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Brocade Flushes Pill

4:20 PM -- Last night's FTC approval of the Brocade-McData deal was expected if not guaranteed. (See Brocade Gets FTC's Blessing.) But Brocade made some other news in announcing the regulatory hurdles had all been cleared. The company said it will terminate its poison pill shareholder rights plan that would prevent a takeover of the company. (See Brocade Kills Poison Pill). How soon? Its 2006 annual report issued Jan. 9 only says that Brocade will terminate the plan "in the near future." Still, the timing is curious.

Companies use poison pills to protect themselves against hostile takeovers and Brocade's has been in effect since 2002. Why get rid of it now when it is about to close a $713 million acquisition of its own? Is Brocade encouraging offers from larger companies? Or do its directors think the poison pill is unnecessary because nobody would want to buy it after the McData deal?

One Wall Street analyst says we shouldn't read too much into the dissolution of the poison pill. He says poison pills are far less common and relevant today than when corporate raiders ran rampant in the 1980s. The analyst does hold out the possibility that Brocade directors are letting shareholders know they won't stand in the way of interested parties, though.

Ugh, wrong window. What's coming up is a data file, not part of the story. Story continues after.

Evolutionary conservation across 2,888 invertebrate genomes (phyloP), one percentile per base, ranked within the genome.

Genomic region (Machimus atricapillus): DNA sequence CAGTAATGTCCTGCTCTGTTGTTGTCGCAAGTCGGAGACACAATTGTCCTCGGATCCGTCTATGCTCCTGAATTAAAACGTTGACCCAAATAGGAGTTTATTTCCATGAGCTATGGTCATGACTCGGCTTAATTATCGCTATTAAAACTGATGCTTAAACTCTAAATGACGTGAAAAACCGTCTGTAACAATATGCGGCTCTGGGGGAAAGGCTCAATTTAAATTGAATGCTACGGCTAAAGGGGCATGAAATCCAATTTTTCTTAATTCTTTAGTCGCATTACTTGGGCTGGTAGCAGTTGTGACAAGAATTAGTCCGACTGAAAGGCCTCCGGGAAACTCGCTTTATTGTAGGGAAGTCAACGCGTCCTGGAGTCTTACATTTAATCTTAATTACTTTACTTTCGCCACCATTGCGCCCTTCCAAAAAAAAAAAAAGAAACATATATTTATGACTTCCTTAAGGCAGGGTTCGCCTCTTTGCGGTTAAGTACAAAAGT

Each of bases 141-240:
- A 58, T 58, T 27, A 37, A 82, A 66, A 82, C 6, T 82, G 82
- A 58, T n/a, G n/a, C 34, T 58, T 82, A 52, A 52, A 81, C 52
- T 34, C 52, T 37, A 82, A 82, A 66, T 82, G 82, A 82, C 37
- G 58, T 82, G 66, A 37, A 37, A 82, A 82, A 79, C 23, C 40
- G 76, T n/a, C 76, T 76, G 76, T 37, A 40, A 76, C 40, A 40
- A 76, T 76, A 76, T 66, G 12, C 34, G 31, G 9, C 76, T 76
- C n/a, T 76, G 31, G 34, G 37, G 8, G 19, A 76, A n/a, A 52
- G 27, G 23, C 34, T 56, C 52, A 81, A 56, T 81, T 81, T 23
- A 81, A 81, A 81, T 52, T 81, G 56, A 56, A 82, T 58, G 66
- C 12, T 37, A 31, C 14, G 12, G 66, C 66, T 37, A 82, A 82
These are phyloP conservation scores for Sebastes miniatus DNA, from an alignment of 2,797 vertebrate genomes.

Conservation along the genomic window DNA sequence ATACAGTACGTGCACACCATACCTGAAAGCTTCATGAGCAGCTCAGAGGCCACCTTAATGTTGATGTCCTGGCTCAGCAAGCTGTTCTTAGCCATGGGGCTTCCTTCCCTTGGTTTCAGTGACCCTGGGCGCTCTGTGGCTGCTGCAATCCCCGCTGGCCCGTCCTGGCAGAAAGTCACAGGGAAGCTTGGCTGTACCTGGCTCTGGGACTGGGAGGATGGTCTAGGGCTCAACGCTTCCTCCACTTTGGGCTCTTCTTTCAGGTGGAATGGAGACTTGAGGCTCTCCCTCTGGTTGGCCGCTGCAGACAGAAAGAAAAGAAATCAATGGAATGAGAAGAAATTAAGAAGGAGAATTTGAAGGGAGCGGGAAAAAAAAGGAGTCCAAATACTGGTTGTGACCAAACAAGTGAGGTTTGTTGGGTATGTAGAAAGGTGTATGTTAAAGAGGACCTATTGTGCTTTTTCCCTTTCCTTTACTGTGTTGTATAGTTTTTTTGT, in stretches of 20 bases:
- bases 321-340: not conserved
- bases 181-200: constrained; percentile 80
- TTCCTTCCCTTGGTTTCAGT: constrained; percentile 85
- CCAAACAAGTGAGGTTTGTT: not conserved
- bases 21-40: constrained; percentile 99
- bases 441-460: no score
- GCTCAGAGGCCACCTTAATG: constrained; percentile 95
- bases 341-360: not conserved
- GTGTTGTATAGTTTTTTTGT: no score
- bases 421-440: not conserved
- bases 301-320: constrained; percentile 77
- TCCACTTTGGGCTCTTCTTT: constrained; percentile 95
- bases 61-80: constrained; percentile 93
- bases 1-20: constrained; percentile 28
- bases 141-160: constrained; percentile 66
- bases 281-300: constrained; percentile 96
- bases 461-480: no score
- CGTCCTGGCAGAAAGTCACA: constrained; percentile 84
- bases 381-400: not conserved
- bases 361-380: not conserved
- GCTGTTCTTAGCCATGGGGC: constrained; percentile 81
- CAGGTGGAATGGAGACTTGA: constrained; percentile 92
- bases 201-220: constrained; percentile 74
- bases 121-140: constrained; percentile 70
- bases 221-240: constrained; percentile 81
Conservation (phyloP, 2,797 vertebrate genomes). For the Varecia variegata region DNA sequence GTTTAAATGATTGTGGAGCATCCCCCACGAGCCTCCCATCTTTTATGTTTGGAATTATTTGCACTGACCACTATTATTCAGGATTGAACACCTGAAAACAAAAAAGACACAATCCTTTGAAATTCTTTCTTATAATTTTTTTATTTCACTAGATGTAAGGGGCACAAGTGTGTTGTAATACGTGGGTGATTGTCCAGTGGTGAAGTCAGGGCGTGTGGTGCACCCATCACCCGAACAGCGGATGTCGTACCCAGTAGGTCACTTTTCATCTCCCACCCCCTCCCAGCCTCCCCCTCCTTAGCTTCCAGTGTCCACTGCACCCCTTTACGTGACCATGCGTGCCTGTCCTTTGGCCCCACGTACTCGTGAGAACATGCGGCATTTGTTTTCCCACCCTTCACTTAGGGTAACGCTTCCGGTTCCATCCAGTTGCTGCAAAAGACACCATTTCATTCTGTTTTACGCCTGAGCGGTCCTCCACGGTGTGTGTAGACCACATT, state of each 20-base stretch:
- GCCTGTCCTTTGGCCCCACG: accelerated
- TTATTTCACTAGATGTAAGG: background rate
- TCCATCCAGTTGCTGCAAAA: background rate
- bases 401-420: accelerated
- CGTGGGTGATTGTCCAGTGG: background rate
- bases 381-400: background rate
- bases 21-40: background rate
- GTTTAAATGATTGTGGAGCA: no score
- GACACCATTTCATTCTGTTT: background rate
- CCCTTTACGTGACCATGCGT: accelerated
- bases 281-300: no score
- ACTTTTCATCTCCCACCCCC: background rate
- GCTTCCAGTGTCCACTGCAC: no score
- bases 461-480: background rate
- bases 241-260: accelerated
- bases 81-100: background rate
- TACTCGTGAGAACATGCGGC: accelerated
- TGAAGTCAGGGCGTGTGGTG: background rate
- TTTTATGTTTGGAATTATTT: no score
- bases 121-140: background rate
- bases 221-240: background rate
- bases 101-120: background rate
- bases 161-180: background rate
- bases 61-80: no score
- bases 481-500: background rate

"Does it indicate Brocade's on the market? I doubt it," says the analyst, who asked not to be named. "They have enough on their plate now, especially with the McData integration. But maybe it does send a message to shareholders that Brocade is taking a step to remove that as an overhanging issue if there is any interest."

Just because a company is gobbling a rival doesn't mean it can't see itself as an acquisition target. McData closed its acquisition of CNT in June of 2005, just 14 months before the Brocade-McData deal was disclosed. (See McData Bags CNT for $235M and Brocade Bags McData For $713M.) That was just long enough for McData execs to realize the CNT deal wouldn't save them.

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